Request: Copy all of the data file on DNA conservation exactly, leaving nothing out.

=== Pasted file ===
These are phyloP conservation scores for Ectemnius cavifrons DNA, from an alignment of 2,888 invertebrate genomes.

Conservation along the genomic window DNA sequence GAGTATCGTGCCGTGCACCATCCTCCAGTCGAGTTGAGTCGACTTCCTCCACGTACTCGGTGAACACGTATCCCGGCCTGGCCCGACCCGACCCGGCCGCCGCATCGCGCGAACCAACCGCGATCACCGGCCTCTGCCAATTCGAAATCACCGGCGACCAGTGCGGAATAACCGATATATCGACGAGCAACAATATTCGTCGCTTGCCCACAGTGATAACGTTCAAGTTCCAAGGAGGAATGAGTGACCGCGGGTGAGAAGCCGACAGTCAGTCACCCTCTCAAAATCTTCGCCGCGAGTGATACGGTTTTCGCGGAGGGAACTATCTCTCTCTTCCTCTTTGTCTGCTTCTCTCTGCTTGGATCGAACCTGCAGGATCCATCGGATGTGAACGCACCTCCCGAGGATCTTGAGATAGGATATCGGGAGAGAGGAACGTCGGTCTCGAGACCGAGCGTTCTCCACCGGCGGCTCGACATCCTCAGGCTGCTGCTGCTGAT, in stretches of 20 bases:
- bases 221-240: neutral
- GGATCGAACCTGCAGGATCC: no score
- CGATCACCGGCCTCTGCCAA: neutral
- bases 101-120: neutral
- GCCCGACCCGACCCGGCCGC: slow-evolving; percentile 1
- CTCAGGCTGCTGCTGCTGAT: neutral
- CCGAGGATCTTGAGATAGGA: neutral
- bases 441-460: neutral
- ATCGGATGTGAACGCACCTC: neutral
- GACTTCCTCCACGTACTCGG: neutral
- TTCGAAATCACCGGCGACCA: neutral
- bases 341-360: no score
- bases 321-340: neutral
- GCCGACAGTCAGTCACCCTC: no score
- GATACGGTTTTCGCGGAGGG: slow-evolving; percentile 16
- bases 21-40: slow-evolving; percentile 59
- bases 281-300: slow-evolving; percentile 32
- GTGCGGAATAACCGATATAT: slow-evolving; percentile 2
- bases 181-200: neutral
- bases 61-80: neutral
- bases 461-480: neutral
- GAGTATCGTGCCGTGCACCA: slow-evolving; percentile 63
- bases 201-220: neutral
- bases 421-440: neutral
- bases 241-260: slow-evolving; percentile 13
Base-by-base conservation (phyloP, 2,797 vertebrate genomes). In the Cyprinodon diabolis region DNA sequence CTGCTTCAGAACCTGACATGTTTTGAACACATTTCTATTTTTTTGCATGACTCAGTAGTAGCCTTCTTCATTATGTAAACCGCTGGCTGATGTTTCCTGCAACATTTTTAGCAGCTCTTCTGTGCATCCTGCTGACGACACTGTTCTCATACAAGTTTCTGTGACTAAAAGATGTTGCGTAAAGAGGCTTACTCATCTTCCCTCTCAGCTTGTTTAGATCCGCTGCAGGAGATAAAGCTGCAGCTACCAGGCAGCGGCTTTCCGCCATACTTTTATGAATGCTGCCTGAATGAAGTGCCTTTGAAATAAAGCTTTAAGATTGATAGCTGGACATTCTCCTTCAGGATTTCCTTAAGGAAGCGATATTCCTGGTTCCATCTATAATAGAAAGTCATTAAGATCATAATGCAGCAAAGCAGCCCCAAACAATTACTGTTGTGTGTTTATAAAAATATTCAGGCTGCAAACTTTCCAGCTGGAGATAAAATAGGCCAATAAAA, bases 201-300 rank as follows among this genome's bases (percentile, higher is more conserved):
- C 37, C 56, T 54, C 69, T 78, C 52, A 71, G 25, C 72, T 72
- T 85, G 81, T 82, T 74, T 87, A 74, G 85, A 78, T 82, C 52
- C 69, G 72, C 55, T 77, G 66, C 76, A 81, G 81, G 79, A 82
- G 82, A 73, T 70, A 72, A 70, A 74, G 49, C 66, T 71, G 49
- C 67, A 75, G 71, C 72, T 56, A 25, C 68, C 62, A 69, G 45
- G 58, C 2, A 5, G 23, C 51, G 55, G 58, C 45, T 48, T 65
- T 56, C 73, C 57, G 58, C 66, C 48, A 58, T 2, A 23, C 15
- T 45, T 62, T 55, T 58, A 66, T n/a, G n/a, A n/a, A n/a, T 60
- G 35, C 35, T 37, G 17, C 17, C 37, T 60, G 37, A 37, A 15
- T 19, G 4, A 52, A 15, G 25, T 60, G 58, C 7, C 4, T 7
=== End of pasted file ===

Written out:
These are phyloP conservation scores for Ectemnius cavifrons DNA, from an alignment of 2,888 invertebrate genomes.

Conservation along the genomic window DNA sequence GAGTATCGTGCCGTGCACCATCCTCCAGTCGAGTTGAGTCGACTTCCTCCACGTACTCGGTGAACACGTATCCCGGCCTGGCCCGACCCGACCCGGCCGCCGCATCGCGCGAACCAACCGCGATCACCGGCCTCTGCCAATTCGAAATCACCGGCGACCAGTGCGGAATAACCGATATATCGACGAGCAACAATATTCGTCGCTTGCCCACAGTGATAACGTTCAAGTTCCAAGGAGGAATGAGTGACCGCGGGTGAGAAGCCGACAGTCAGTCACCCTCTCAAAATCTTCGCCGCGAGTGATACGGTTTTCGCGGAGGGAACTATCTCTCTCTTCCTCTTTGTCTGCTTCTCTCTGCTTGGATCGAACCTGCAGGATCCATCGGATGTGAACGCACCTCCCGAGGATCTTGAGATAGGATATCGGGAGAGAGGAACGTCGGTCTCGAGACCGAGCGTTCTCCACCGGCGGCTCGACATCCTCAGGCTGCTGCTGCTGAT, in stretches of 20 bases:
- bases 221-240: neutral
- GGATCGAACCTGCAGGATCC: no score
- CGATCACCGGCCTCTGCCAA: neutral
- bases 101-120: neutral
- GCCCGACCCGACCCGGCCGC: slow-evolving; percentile 1
- CTCAGGCTGCTGCTGCTGAT: neutral
- CCGAGGATCTTGAGATAGGA: neutral
- bases 441-460: neutral
- ATCGGATGTGAACGCACCTC: neutral
- GACTTCCTCCACGTACTCGG: neutral
- TTCGAAATCACCGGCGACCA: neutral
- bases 341-360: no score
- bases 321-340: neutral
- GCCGACAGTCAGTCACCCTC: no score
- GATACGGTTTTCGCGGAGGG: slow-evolving; percentile 16
- bases 21-40: slow-evolving; percentile 59
- bases 281-300: slow-evolving; percentile 32
- GTGCGGAATAACCGATATAT: slow-evolving; percentile 2
- bases 181-200: neutral
- bases 61-80: neutral
- bases 461-480: neutral
- GAGTATCGTGCCGTGCACCA: slow-evolving; percentile 63
- bases 201-220: neutral
- bases 421-440: neutral
- bases 241-260: slow-evolving; percentile 13
Base-by-base conservation (phyloP, 2,797 vertebrate genomes). In the Cyprinodon diabolis region DNA sequence CTGCTTCAGAACCTGACATGTTTTGAACACATTTCTATTTTTTTGCATGACTCAGTAGTAGCCTTCTTCATTATGTAAACCGCTGGCTGATGTTTCCTGCAACATTTTTAGCAGCTCTTCTGTGCATCCTGCTGACGACACTGTTCTCATACAAGTTTCTGTGACTAAAAGATGTTGCGTAAAGAGGCTTACTCATCTTCCCTCTCAGCTTGTTTAGATCCGCTGCAGGAGATAAAGCTGCAGCTACCAGGCAGCGGCTTTCCGCCATACTTTTATGAATGCTGCCTGAATGAAGTGCCTTTGAAATAAAGCTTTAAGATTGATAGCTGGACATTCTCCTTCAGGATTTCCTTAAGGAAGCGATATTCCTGGTTCCATCTATAATAGAAAGTCATTAAGATCATAATGCAGCAAAGCAGCCCCAAACAATTACTGTTGTGTGTTTATAAAAATATTCAGGCTGCAAACTTTCCAGCTGGAGATAAAATAGGCCAATAAAA, bases 201-300 rank as follows among this genome's bases (percentile, higher is more conserved):
- C 37, C 56, T 54, C 69, T 78, C 52, A 71, G 25, C 72, T 72
- T 85, G 81, T 82, T 74, T 87, A 74, G 85, A 78, T 82, C 52
- C 69, G 72, C 55, T 77, G 66, C 76, A 81, G 81, G 79, A 82
- G 82, A 73, T 70, A 72, A 70, A 74, G 49, C 66, T 71, G 49
- C 67, A 75, G 71, C 72, T 56, A 25, C 68, C 62, A 69, G 45
- G 58, C 2, A 5, G 23, C 51, G 55, G 58, C 45, T 48, T 65
- T 56, C 73, C 57, G 58, C 66, C 48, A 58, T 2, A 23, C 15
- T 45, T 62, T 55, T 58, A 66, T n/a, G n/a, A n/a, A n/a, T 60
- G 35, C 35, T 37, G 17, C 17, C 37, T 60, G 37, A 37, A 15
- T 19, G 4, A 52, A 15, G 25, T 60, G 58, C 7, C 4, T 7